George Holt Obituary, Death – He was the club’s oldest surviving Football League player at the time. Holt, a nippy inside-forward, was a local youngster who created a name for himself with his hometown club and became a crucial component during Halifax Town’s epic FA Cup run of 1952-53, when the club reached the fifth round. Holt was born in Halifax but raised in Southowram before joining local powerhouse RES Gym. He represented Yorkshire Under 16s and Under 18s before embarking on nearly three years of national service, during which time he represented Aldershot Reserves, playing one game in front of 15,000 at Portsmouth.
While on vacation, Holt approached Town manager Jack Breedon for a trial, and after only two reserve team appearances, he was drafted into the Mansfield Town first team on February 27, 1948. Town lost 3-1, and Holt’s injury in that game ruined an otherwise spectacular twenty-first birthday. He returned to the side the next term before rejoining the troops, and after doing his time, he came home and played for another top local team, Shaw Lodge. Holt was persuaded to play for Halifax Town by new manager Billy Wootton, and he signed as a part-time professional, a status he maintained for the rest of his stay with the club. Holt scored the opening goal of Town’s epic 1952-53 FA Cup run, putting his side up against Ashton United in the first round, though a replay was required before Town advanced to the second round, when he also scored in the 4-2 defeat of Southport. He was then a member of the side that stunned top-flight Cardiff City and Stoke City in front of big Shay crowds.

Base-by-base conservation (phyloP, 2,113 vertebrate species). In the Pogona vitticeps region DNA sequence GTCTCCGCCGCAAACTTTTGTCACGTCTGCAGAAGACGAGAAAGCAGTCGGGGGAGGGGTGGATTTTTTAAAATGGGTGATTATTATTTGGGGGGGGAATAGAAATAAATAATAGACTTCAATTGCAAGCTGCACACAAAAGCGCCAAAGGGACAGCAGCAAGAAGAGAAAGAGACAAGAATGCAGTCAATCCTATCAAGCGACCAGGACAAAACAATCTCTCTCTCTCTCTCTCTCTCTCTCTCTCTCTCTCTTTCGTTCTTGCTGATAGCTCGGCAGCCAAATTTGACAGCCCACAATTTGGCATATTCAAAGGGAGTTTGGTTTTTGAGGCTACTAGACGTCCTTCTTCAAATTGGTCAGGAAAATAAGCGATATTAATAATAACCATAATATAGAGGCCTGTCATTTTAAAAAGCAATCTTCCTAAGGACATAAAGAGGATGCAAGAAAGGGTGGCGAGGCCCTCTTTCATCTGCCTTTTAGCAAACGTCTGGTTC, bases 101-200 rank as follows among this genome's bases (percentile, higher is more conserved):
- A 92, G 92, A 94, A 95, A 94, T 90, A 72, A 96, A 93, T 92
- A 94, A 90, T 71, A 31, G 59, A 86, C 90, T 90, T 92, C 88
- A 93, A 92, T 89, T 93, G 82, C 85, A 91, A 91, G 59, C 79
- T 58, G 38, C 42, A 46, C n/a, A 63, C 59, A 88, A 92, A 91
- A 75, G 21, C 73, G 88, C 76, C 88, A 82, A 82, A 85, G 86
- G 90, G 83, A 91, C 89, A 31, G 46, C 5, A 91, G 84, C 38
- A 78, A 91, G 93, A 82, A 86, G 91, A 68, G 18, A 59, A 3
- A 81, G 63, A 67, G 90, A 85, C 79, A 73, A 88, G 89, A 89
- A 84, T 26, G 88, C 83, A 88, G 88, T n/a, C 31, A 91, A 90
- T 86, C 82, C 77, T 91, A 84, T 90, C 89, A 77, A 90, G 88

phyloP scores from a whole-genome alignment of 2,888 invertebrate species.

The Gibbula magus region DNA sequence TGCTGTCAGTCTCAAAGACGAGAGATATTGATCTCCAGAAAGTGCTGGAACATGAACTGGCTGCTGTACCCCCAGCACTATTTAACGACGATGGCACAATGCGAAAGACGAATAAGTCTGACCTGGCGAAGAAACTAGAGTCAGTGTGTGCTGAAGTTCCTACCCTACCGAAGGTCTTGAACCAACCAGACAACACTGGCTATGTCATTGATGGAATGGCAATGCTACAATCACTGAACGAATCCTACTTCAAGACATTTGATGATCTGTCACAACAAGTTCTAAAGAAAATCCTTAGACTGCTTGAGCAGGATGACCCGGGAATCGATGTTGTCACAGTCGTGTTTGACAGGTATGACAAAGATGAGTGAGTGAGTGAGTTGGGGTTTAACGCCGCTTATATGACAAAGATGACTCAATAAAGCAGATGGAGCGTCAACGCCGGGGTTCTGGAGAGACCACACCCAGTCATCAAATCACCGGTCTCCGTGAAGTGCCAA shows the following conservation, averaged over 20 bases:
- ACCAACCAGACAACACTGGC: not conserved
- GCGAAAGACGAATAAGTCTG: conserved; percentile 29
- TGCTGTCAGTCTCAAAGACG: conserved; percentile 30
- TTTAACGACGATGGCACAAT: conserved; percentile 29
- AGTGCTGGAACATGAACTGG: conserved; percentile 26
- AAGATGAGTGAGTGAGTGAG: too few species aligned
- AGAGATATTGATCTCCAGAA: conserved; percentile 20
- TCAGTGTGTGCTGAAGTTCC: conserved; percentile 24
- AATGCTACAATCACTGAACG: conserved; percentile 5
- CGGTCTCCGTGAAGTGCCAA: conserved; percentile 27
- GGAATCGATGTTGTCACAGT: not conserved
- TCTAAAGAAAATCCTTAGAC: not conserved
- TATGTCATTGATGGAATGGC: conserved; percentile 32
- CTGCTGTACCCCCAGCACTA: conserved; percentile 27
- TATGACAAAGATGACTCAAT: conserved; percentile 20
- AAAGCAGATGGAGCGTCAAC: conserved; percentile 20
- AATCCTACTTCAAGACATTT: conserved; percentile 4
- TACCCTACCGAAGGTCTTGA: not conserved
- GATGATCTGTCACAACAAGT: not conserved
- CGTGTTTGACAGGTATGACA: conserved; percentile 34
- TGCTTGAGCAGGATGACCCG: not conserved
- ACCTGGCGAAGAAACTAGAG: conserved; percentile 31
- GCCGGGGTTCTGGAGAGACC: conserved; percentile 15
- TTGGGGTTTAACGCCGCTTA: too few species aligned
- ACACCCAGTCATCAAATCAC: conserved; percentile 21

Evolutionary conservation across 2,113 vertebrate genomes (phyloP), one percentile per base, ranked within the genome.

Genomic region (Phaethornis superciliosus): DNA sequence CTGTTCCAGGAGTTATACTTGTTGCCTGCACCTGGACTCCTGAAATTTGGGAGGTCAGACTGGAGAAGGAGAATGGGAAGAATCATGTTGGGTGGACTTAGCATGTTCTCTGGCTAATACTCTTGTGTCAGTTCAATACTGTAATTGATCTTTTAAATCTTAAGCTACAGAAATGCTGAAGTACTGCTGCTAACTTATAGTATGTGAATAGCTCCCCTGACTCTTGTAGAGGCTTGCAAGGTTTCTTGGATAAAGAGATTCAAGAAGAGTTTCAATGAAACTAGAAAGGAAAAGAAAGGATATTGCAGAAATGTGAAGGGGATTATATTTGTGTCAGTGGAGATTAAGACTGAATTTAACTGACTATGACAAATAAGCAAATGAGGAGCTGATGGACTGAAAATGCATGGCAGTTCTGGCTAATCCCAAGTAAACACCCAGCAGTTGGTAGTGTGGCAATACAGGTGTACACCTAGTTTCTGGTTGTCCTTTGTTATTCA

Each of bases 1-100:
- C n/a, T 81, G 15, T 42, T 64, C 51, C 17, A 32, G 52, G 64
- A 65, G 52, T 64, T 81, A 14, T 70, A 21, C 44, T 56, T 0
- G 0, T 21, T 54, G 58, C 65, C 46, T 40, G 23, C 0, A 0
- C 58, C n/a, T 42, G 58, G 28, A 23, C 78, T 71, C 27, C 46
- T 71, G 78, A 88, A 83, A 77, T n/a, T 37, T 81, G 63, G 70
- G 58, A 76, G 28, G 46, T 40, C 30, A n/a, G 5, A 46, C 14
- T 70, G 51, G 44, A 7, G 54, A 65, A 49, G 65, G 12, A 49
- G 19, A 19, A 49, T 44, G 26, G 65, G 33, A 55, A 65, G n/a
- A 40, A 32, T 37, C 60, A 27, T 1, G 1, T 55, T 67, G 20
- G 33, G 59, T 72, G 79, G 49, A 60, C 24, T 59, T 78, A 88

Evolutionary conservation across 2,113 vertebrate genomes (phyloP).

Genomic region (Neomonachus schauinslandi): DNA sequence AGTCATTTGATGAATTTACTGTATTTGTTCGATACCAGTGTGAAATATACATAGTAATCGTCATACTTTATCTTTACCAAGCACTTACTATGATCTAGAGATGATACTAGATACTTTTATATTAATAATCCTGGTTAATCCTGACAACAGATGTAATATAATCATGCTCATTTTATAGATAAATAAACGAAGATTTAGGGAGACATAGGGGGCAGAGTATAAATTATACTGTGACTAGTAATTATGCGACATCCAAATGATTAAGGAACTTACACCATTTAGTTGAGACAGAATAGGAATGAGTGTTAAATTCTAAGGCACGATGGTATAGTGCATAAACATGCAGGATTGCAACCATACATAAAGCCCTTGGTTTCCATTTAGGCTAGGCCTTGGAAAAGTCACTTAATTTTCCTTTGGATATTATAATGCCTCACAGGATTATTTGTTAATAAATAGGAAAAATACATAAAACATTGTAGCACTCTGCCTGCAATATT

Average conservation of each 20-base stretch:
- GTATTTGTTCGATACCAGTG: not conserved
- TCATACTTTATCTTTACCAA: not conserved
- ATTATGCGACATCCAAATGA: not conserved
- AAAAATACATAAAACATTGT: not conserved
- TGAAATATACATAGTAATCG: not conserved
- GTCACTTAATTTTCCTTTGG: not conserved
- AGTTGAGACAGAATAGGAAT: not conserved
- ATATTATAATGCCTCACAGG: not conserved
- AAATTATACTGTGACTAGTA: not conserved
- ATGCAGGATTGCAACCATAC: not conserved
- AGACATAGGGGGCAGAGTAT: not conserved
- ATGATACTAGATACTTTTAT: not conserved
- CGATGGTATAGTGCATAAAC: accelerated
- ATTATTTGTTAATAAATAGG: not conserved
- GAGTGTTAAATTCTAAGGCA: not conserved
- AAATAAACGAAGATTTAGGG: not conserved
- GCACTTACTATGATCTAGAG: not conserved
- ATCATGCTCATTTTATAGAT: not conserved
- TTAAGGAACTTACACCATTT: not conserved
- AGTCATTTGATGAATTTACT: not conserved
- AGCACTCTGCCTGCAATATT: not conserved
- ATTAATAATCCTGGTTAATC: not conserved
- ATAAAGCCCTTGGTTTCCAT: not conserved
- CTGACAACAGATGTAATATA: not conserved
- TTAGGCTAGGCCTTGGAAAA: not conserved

However, Holt sustained an eye injury in a match with Grimsby Town a week before the scheduled fifth round meeting with Tottenham Hotspur, and despite manager Gerry Henry begging with him to play against Spurs, Holt declined, fearing irreparable damage to his eye, and Town lost the match 3-0 without him. Missed that game was undoubtedly Holt’s biggest regret in football, and while he returned to the team, he was unfortunate to be injured again in the first encounter of the 1953-54 season. His torn Achilles would keep him out until December, and any subsequent appearances would be brief. Although being signed for the following season, Holt chose to focus on his career – he was a butcher by trade – and never played again, leaving Halifax Town with 66 games and fourteen goals to his record. He went on to start George Holt’s Pies in Southowram, employing up to 32 people before retiring in 1989. Holt enjoyed bowling and in 1968 At Blackpool, they made it to the last sixteen of the Waterloo Championships.